A woman accused of the hit-and-run that caused the death of Stephanie Wagner entered a plea deal Monday morning.

Sherita L. Thomas, 30, Hopkinsville, entered a guilty plea to driving under the influence and killing Wagner in a hit-and-run on the night of July 23, 2017.

According to New Era archives, Wagner was sitting on the back of a vehicle when a SUV driven by Thomas hit the vehicle before fleeing the area.

Thomas was arrested at 1:09 a.m. Monday on South McPherson after police identified her, through several witnesses, as the driver. Thomas is alleged to have fled the scene and concealed her vehicle inside her garage. The report states Thomas was under the influence of an unknown substance while operating a motor vehicle.

Thomas is charged with murder, operating a motor vehicle under the influence of alcohol or drugs, leaving the scene of an accident and tampering with physical evidence.

This was her fourth drunk driving charge within 10 years, according to New Era archives.

Monday morning she entered a plea deal proposed by the Commonwealth’s Attorney Rick Boling that would give her a recommended sentence of 10 years in prison and seek counseling for substance abuse.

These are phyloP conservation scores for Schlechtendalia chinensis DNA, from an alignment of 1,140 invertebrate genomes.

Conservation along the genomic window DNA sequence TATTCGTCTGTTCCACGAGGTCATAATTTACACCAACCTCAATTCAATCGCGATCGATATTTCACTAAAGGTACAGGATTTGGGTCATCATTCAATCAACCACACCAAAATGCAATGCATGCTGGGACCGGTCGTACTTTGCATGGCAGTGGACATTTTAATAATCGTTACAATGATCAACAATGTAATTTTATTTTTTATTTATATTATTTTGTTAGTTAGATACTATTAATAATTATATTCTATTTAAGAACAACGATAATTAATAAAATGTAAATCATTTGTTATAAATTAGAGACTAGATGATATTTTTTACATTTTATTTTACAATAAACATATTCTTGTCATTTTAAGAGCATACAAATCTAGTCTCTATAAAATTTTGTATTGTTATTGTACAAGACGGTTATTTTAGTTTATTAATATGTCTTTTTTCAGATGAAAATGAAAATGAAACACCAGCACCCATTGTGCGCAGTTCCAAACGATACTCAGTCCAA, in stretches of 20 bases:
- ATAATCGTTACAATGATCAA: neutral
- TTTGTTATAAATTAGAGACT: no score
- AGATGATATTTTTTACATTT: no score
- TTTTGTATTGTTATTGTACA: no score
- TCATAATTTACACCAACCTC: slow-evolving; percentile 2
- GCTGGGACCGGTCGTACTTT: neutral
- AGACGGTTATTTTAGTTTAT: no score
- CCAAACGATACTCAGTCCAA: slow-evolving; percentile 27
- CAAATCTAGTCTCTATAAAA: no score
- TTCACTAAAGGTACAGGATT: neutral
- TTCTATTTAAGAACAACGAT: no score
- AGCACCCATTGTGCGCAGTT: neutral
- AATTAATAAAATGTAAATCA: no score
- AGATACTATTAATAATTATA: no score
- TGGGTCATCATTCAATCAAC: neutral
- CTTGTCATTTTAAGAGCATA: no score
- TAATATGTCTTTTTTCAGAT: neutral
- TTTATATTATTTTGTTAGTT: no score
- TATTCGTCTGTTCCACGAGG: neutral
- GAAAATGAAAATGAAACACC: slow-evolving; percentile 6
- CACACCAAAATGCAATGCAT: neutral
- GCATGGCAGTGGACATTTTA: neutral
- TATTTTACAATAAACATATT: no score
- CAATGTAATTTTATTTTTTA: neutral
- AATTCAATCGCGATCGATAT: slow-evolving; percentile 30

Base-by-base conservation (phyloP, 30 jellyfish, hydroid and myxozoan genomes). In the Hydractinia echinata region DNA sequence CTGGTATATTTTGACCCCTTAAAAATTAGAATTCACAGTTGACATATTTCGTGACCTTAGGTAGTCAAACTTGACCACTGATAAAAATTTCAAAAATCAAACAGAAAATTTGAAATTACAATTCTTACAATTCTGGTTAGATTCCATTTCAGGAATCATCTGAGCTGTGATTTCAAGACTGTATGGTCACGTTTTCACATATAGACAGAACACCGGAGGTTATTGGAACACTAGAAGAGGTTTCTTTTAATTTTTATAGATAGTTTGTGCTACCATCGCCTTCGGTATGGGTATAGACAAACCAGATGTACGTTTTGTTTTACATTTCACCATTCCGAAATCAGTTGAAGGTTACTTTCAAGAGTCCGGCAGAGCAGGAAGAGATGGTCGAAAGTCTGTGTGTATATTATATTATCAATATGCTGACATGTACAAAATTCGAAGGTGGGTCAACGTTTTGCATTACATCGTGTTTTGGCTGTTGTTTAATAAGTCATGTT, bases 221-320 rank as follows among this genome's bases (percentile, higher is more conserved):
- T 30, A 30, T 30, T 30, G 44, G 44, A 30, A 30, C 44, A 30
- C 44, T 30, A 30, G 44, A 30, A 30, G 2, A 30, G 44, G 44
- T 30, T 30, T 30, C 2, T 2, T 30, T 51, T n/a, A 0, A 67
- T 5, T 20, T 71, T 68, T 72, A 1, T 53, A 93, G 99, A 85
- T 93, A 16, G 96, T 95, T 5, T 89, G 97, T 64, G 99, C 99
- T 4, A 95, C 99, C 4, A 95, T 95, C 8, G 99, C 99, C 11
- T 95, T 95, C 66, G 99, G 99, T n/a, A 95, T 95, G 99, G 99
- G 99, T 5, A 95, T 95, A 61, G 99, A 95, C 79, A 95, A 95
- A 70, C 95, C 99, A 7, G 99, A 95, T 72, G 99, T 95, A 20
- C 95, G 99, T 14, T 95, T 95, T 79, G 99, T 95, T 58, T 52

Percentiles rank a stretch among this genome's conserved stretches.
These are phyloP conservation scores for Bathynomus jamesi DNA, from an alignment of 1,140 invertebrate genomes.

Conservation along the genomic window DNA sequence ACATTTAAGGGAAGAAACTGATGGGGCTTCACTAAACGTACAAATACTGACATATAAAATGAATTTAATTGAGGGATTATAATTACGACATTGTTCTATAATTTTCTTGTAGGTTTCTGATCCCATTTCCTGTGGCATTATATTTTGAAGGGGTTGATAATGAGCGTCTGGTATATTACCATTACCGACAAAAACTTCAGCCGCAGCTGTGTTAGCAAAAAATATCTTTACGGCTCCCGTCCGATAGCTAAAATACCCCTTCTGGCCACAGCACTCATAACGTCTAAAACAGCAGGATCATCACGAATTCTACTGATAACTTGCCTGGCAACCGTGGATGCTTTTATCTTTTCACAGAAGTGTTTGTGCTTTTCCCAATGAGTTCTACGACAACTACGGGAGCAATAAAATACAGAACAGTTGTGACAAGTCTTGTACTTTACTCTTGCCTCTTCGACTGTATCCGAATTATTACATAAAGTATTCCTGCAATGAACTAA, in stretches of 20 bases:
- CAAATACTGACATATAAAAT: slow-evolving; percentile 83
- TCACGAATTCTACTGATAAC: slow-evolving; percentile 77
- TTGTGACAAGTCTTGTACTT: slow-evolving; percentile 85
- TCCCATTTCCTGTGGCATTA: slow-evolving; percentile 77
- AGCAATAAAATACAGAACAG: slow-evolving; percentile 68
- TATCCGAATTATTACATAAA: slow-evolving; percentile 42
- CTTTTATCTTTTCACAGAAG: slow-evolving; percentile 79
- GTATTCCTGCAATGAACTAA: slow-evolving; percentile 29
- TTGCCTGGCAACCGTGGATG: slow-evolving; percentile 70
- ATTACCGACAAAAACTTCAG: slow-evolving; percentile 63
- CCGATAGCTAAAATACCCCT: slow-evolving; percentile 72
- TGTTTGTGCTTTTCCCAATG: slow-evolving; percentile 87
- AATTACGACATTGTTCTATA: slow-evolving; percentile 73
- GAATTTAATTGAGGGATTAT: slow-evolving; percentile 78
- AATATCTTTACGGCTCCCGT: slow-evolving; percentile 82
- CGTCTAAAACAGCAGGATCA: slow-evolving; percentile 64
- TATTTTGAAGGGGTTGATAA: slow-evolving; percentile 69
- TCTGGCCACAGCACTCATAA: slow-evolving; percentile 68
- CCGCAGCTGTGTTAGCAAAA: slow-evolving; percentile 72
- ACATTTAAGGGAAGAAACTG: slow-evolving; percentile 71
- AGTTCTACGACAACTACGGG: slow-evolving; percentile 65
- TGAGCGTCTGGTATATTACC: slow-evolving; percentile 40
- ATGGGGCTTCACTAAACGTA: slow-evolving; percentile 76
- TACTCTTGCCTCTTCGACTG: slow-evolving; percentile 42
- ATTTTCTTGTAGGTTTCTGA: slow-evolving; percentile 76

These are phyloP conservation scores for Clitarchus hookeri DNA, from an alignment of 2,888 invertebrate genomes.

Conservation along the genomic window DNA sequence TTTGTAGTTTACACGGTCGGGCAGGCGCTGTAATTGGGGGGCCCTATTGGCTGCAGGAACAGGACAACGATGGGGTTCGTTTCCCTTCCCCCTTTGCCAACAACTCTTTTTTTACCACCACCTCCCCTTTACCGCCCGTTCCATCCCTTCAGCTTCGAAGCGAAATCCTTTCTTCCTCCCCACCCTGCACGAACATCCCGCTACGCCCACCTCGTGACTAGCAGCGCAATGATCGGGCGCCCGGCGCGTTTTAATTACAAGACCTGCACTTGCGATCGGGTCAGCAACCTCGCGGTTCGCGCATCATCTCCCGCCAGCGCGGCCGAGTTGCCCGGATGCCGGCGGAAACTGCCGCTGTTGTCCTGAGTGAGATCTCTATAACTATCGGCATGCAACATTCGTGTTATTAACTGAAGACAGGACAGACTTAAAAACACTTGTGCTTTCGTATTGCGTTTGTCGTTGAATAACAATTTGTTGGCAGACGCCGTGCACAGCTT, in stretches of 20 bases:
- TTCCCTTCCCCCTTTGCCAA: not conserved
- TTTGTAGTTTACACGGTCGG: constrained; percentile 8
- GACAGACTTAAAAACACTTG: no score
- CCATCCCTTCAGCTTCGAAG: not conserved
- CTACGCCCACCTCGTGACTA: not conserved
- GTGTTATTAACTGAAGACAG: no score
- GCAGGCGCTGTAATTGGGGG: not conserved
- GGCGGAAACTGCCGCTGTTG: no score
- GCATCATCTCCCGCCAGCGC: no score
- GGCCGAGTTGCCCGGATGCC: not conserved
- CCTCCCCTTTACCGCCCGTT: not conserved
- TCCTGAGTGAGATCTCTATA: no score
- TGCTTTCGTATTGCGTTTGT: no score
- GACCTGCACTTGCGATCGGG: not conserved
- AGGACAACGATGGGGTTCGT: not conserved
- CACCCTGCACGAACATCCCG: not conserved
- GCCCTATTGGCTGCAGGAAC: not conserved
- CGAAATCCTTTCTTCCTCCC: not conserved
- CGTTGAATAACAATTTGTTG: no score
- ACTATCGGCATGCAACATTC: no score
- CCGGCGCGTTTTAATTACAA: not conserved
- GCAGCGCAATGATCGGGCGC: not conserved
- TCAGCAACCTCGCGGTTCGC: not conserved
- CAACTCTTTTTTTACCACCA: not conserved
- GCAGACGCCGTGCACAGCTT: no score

Her deal amended her initial charge of murder down to second-degree manslaughter, which carries a sentence of 10 years. Her other three charges carry sentences of five years each. Her deal would give her a total sentence of 10 years with her 10 year sentence to run in concurrence with her other three charges carrying 5 years each.

She has not yet received her final sentence, which may or not be the recommended sentence. Her final sentencing is scheduled to be held on May 15.

In the meantime, Thomas will remain out of custody on bond and will continue drug testing once a week. Thomas was also ordered to have her ankle monitor removed by Judge Andrew Self as she is receiving credit for time served while on ankle monitor.

The following information was obtained through police, police reports or the Christian County Jail. Readers are reminded that a charge is only an accusation and everyone is entitled to the presumption of innocence until proven guilty in a court of law

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